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    JEE Main Study Notes for s-Block Elements: Hydrogen, Alkali Metals, Solved Examples and 45 Day Preparation

    Anam Shams Anam Shams
    Content Curator

    Both, Hydrogen and S & P block elements are important topics for JEE Main and the candidates need to have a detailed understanding of structures of various acids like P, S, Cl, N, Nitrogen Oxides, Dimers of Boron and Aluminium, oxides and their acidic-basic structure. S-Block Elements are a part of Inorganic Chemistry and hold a significant weightage in the JEE Main. Check JEE Main Chemistry Syllabus

    JEE Main is expected to be taken between July 18 and 23, 2020, the candidates appearing for the same have almost 45 days in hand to prepare for the exam. So pull up your socks so that you can clear the exam with flying colors.

    S-Block Elements

    Both the elements of Group 1 and Group 2 of the modern periodic table are being referred to as S block elements. S block includes 14 elements namely

    hydrogen (H)Rubidium (Rb)
    Lithium (Li)Calcium (Ca)
    Helium (He)Cesium (Cs)
    Sodium (Na)Strontium (Sr)
    Beryllium (Be)Francium (Fr)
    Potassium (K)Barium (Ba)
    Magnesium (Mg)Radium (Ra)

    Also Check

    Definition of S Block Elements

    The S block elements with only one electron in their s-orbital are referred to as group one or alkali metals while the S block elements having with electrons filling their s-orbital are called group two or alkaline earth metals. The electrons inside an atom hold different sub-orbitals of available energy levels in increasing order of energy. The last electron of an atom might find a place in either s, p, d, and f subshells. Accordingly, the elements of the atom with the last valence electron present in the s-suborbital are known as S block elements.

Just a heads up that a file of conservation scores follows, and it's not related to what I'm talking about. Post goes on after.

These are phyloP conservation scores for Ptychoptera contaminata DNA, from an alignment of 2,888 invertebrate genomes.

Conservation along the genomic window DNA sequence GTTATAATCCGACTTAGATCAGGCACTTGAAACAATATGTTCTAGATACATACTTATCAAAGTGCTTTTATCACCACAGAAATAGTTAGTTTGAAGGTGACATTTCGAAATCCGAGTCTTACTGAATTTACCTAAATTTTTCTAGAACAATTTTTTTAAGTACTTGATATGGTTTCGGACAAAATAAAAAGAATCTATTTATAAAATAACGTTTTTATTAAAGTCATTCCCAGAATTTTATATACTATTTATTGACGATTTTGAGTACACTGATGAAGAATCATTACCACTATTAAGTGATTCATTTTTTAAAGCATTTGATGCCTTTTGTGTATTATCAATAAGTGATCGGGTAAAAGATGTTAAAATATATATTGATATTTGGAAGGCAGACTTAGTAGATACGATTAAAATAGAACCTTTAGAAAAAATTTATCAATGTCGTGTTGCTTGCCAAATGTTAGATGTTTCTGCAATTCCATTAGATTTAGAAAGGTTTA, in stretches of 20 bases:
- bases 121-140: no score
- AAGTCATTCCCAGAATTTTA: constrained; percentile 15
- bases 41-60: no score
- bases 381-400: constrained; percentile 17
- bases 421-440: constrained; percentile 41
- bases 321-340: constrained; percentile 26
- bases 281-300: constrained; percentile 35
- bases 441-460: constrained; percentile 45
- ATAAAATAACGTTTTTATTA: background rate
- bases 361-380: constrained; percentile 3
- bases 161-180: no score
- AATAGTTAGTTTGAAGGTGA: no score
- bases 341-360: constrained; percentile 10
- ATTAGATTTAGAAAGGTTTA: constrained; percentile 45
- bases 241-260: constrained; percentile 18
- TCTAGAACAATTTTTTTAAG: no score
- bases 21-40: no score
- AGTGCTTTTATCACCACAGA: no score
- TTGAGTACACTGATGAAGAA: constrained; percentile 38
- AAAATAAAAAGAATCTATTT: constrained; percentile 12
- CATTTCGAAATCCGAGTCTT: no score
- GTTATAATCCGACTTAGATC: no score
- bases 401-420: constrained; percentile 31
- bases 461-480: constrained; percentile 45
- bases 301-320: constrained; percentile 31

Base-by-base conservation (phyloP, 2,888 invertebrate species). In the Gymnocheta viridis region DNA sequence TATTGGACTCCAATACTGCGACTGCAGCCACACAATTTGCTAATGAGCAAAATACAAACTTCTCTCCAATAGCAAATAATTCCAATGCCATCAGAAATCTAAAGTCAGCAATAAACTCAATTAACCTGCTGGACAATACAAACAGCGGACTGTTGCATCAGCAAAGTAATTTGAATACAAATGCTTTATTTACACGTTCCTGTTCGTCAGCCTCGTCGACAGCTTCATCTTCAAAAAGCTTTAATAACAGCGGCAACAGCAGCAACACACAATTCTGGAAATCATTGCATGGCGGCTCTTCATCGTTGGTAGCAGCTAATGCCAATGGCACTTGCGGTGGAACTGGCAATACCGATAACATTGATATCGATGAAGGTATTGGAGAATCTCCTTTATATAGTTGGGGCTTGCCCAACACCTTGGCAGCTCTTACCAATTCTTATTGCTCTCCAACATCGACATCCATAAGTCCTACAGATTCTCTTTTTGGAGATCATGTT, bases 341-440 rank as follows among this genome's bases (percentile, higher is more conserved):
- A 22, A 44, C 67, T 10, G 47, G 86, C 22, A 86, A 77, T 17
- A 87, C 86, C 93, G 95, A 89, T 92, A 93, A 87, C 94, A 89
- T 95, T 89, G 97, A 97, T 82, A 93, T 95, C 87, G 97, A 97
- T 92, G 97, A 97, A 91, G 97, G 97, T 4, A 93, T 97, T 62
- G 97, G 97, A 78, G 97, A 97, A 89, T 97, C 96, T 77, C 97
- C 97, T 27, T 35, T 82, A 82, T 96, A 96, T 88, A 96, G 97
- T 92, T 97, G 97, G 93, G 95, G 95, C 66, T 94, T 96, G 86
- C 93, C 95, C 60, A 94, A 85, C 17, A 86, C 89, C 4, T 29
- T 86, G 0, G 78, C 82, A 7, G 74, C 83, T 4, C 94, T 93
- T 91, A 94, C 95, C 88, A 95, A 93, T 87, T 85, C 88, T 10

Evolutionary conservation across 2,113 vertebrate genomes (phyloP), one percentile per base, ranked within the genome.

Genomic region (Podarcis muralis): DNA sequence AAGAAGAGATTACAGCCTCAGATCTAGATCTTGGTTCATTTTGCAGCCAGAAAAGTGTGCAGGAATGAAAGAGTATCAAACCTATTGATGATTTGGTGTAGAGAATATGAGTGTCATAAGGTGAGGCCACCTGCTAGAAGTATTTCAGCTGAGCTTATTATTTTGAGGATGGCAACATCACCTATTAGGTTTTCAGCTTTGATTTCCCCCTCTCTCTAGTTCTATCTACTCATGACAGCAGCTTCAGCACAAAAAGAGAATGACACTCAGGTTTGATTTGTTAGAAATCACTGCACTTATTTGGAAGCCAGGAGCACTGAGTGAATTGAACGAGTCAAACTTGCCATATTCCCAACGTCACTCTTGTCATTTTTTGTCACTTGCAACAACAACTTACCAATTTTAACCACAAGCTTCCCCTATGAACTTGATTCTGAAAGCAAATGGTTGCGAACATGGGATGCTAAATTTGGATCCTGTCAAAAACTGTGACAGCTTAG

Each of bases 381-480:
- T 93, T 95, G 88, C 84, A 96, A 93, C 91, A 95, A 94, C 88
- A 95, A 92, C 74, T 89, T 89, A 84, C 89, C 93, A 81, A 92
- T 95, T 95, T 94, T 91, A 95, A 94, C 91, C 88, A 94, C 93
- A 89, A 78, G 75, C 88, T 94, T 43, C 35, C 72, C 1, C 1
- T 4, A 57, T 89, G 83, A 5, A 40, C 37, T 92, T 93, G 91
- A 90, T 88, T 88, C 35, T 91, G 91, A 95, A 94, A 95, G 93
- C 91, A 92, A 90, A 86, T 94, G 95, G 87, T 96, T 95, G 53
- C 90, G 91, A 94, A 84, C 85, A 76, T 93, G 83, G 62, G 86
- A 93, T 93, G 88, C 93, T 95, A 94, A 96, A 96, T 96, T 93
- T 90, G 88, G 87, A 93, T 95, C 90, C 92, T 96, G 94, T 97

Practice with JEE Main Question Paper

    What are the properties of S Block Elements?

    Both, alkali and alkaline earth elements show a regular gradation in their properties in their respective group elements. The first member of both S block elements, Lithium and Beryllium are different from the rest of their members; however, at the same time, they resemble more with the diagonal element present in the next column.

    The anomaly of these S block elements is mainly due to:

    • Low atomic and ionic size

    • Greater charge density (charge/volume of the atom)

    • Greater polarization

    • Absence of d-orbitals.

    Greater polarization of s block elements results in making the first element more covalent and makes it different from the rest which is ionic. Also, their similarity regarding the size and charge density makes them look similar to the element diagonally placed in the next group (diagonal relationship). It is being witnesses that both the physical and chemical properties of these S block elements keep on changing in a particular trend as the atomic number of the elements increases. Changes in the various properties of the group are as mentioned below:


    Alkali Metals and their Properties

    Alkali Metals and their Properties

    Group 1 elements are being referred to as Alkali Metals, including Lithium (Li), Sodium (Na), Potassium (K), Rubidium (Rb), Caesium (Cs) and Francium (Fr). This entire group lies in the s block of the periodic table.

    • Alkali Metals are shiny and high reactive metals.

    • They are included in some solutions like oil to lower reactivity with the air.

    • They are soft and can be cut using a knife.

    • Sodium is abundant and francium is rare.

    Physical Properties of Alkali Metals

    • Alkali Metals are soft and can be cut with the help of a knife except lithium.

    • The atoms of alkali metals are of the maximum size in their respective periods.

    • The first ionization energy of the alkali metals is low as compared to the elements in the second group.